10 Days Without Legs

Day 6…

Some of the hardest daily things to do without legs:

  1. Putting my pants on. I’ve tried rocking back and forth, laying on my stomach, and hanging my legs over the side of the bed. Can you think of any better ways to put pants on without using your legs?
  2. Going to the bathroom once my pants are on. This is obviously difficult at home because my house is not designed for someone without legs, but even the “handicap accessible” public bathroom in our office is not really handicap accessible. I know they have a handrail and a panic button, but trust me — a wheelchair does not fit well in the stall, and I can’t figure out how to get myself off the chair and on the pot without risking “splash-down.”
  3. Getting in the car without a ramp. Getting out of the car is relatively easy because the wheelchair is lower. I can use my arms to center myself over the chair and then drop down. Getting back up into the car is an entirely different issue, needless to say, my shoulders are sore!
  4. Going up the stairs. I already shared a video with you about climbing stairs, but it’s still worth mentioning again. Twice this week, I’ve been a part of an event at a non-handicap-accessible venue. There are around 40 stairs that lead up to the third story of an older building. Thanks to my friends Nicholas and Jeremiah, my wheelchair made it up the stairs both nights. But that still left me climbing 40 stairs with my arms and stomach muscles (see the picture above).
  5. Opening doors. I have figured out that for wheelchair drivers, each door offers a new puzzle. “Do I go backwards through this one or go strait and pull through with my arms?” It’s quite an adventure, and for heavy doors — quite difficult.

On the positive side, there are also several things that are easier to do in a wheelchair:

  1. Collect groceries at the grocery store. Yesterday, I found out that being in a wheelchair means I don’t need a cart. I piled up peanut butter, bread, soup, fruit, and a couple of other things on my lap and just rolled around. Also, the grocery store was the first place that I went to where the floors were smooth and flat, and where there were wide open spaces. For someone like me, this meant speed and a quite a lot of fun!
  2. Slow down (this is obvious, but also challenging). My life is not nearly as fast-paced or crazy as it was a little over 6 days ago. I’ve taken a nap with my 4-month old, read a book, and gone to bed early. I also find myself playing on the floor with my boys a lot more than I ever have before.
  3. Work out my arms. My arms feel like they’ve been going through P90X for the last several days! I might have discovered the “10 Day Plan to Stronger Arms.” Instead of watching infomercials and paying for new work-out tools that will collect dust in your closet, go without legs for 10 Days! I think you’ll find yourself with a six-pack and stackedĀ bicepsĀ (results may vary ;)!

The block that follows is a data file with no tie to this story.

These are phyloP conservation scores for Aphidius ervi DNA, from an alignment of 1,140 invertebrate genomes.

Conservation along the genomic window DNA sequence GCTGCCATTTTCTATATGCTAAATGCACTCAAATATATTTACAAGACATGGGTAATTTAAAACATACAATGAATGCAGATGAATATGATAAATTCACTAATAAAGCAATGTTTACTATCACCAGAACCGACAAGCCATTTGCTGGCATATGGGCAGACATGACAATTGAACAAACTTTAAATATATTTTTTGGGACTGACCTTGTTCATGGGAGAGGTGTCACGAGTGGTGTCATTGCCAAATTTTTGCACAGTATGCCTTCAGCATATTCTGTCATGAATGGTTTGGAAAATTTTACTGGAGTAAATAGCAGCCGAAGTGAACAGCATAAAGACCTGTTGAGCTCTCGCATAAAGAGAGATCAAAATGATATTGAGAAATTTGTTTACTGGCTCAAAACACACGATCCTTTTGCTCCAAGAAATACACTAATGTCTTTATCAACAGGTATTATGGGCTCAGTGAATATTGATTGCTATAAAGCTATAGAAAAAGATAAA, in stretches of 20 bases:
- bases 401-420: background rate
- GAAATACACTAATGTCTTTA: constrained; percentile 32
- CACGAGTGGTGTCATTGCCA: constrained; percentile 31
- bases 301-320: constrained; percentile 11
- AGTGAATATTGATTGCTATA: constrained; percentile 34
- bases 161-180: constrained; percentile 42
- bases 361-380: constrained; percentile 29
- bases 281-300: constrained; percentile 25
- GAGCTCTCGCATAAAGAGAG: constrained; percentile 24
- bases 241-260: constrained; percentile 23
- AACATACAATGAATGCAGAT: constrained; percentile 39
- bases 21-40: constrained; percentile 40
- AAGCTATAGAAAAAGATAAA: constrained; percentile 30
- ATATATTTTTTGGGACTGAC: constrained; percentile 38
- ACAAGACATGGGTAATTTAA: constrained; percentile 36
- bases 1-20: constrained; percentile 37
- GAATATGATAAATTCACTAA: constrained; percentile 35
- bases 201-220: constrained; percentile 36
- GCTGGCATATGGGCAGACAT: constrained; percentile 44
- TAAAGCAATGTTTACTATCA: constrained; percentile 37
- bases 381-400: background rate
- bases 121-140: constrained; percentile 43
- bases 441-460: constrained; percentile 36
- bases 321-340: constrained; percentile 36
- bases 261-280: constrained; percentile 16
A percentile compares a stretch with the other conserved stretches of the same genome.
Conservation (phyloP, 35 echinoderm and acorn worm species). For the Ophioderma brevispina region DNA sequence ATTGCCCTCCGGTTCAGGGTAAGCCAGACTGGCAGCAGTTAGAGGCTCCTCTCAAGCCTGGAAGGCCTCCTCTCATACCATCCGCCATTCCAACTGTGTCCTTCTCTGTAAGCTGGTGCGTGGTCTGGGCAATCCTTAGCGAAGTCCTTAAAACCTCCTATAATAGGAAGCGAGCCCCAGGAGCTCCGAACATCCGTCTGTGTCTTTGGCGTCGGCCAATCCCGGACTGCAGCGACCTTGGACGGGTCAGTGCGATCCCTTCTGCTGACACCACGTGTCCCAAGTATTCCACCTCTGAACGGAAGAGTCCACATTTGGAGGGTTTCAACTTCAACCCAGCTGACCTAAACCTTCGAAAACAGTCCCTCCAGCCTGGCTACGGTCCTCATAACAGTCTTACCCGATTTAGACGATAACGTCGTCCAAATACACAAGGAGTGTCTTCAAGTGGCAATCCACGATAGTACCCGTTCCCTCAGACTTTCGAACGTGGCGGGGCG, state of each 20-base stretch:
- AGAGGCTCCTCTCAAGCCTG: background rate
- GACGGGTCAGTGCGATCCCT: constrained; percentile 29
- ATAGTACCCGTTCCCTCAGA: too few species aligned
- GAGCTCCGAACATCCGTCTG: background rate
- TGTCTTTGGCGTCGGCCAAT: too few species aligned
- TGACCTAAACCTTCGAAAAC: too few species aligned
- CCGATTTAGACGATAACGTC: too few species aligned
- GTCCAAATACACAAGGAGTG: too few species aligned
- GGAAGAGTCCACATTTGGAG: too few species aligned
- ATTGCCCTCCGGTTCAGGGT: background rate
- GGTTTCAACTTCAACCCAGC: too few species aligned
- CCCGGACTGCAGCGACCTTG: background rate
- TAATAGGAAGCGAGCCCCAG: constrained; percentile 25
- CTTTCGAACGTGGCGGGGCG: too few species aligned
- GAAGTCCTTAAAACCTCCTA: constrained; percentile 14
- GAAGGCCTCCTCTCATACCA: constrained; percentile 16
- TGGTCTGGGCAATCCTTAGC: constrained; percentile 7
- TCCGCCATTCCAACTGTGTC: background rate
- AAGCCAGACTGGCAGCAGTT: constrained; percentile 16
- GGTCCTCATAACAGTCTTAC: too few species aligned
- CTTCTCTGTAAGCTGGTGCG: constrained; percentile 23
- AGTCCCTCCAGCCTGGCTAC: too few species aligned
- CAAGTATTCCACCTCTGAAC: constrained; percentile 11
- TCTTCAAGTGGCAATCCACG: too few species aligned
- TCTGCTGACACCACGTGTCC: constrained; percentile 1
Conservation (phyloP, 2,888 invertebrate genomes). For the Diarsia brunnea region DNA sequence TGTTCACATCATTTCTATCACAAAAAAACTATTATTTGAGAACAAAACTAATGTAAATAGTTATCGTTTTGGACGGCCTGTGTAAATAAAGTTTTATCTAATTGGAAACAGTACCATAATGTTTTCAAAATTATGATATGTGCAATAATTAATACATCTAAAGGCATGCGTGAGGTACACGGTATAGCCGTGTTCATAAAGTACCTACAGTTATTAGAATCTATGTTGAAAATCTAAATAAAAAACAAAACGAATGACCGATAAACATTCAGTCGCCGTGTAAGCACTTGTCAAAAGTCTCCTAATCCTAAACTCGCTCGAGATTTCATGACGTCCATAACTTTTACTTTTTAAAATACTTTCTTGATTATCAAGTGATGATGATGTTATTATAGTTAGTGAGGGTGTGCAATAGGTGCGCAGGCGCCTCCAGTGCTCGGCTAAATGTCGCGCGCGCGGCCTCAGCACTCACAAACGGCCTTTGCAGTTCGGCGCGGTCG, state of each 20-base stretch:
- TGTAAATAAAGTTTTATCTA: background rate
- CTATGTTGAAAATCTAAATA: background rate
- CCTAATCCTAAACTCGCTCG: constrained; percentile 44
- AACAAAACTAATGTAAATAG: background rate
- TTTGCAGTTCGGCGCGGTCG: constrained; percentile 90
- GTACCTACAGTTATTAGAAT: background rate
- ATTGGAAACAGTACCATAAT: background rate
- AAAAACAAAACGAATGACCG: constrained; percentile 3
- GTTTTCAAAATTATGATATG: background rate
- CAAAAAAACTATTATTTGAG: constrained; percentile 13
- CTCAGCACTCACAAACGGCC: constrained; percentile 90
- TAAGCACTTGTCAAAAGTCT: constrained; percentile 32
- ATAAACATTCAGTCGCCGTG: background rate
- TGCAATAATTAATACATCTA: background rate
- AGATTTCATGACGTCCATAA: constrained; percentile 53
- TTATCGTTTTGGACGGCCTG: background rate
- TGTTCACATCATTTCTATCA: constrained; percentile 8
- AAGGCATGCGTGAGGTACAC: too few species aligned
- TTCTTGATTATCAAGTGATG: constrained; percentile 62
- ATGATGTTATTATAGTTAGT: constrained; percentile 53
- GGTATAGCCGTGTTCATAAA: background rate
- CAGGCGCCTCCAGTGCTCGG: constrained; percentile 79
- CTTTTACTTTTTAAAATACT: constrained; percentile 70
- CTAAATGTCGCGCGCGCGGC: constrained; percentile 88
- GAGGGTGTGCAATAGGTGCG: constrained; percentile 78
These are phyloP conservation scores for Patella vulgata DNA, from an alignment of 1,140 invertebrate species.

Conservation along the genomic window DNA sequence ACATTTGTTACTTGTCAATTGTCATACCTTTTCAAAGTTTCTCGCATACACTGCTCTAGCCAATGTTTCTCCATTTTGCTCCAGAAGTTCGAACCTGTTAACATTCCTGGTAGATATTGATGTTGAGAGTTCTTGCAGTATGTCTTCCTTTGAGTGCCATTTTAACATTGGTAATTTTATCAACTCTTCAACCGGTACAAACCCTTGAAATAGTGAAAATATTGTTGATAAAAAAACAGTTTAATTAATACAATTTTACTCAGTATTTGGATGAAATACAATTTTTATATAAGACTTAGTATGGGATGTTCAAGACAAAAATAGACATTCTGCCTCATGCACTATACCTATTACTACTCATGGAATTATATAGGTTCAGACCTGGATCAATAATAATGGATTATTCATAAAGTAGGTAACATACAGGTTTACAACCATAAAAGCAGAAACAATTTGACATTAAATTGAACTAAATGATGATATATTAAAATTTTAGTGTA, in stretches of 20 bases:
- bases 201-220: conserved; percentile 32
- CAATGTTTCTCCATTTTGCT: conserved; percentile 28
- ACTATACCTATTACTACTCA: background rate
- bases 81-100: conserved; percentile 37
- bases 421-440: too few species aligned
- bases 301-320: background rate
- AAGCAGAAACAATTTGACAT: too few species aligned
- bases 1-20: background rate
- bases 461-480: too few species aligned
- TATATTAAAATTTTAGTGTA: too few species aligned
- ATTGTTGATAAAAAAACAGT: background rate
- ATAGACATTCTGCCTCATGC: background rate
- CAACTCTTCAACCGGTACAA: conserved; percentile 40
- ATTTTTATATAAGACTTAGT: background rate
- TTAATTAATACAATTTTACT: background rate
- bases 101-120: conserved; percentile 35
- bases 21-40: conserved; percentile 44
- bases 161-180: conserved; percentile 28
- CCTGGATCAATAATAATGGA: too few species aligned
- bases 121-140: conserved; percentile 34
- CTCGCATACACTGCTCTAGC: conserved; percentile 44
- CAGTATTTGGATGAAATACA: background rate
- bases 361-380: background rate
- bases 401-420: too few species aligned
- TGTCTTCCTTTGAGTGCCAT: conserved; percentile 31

4. Discover my real friends. Let’s face it, having someone with a disability is inconvenient, but my friends have rallied around me. The other day, I rode piggy-back for the first time since I was around 5 years old. They’ve also helped get my chair in and out of the trunk of their cars. Picked me up and dropped me off at my house. And the other day, one of my coworkers even brought me coffee. It’s pretty awesome to know that if I ever had a real problem, I have friends around me who would help.
  5. Connect with people in need. As I have mentioned before, going without shoes, furniture, and media was stretching, but not really that hard. Going without legs, however, has been very difficult. Ever since the day I started this segment, I’ve literally been more aware of the people and needs around me. I would challenge you to look for things or activities that will force you to open your eyes — going without legs worked for me.

So what’s the point? The point is that the first 6 days of 10 Days Without Legs has made me very aware of the difficulties that people affected by disabilities deal with. But it’s also shown me why so many of those same people are full of joy and happiness. Sure, disabilities have their limitations which is part of the definition of a disability — but they also give people the opportunity to view life from a different perspective. And sometimes that’s what each of us need — a new perspective!

If you need a new perspective, click on this link and watch this video about the Dominican Republic. In developing countries, kids need child-sized wheelchairs, but they don’t have access to them. Joni and Friends works with inmates in several prisons to build these wheelchairs for kids around the world. Take 30 minutes this weekend and watch this video, it’s very challenging!

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*picture of me speaking at the event on the third story of a non-handicap-accessible building.


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